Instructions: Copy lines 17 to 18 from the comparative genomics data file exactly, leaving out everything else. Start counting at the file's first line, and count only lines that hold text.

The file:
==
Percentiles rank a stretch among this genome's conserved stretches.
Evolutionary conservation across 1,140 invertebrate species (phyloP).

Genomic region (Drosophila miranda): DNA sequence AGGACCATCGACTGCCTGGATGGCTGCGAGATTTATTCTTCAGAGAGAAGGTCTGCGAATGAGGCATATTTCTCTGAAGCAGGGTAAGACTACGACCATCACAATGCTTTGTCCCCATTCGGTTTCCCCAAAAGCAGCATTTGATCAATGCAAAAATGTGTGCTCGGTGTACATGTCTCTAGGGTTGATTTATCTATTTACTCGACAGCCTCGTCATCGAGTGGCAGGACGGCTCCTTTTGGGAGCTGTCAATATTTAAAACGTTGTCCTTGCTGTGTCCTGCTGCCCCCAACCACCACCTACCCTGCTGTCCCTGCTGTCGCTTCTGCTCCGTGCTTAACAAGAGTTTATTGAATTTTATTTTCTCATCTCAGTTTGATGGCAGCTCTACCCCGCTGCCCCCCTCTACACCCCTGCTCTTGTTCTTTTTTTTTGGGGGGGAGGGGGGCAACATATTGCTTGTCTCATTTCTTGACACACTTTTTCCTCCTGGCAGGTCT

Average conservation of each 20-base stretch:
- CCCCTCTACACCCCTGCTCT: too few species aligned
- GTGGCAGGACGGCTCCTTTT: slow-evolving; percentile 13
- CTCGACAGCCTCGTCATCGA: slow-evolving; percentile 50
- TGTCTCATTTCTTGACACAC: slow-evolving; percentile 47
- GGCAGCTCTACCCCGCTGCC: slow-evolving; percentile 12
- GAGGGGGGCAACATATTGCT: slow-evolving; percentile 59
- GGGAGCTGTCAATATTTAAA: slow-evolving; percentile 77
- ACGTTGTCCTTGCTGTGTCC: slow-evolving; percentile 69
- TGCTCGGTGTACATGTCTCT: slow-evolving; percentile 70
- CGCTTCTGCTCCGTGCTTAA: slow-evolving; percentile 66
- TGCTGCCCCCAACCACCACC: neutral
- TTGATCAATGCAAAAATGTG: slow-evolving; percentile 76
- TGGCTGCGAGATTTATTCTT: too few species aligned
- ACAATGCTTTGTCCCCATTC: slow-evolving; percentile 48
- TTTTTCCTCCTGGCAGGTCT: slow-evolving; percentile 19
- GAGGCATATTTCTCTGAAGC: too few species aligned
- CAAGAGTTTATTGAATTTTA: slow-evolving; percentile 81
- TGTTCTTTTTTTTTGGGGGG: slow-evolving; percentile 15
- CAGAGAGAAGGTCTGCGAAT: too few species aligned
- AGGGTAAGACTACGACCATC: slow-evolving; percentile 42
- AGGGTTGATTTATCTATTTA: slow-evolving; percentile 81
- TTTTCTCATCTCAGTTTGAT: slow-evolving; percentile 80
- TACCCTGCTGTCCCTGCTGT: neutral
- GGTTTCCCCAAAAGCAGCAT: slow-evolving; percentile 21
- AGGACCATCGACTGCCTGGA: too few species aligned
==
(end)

- TGGCTGCGAGATTTATTCTT: too few species aligned
- ACAATGCTTTGTCCCCATTC: slow-evolving; percentile 48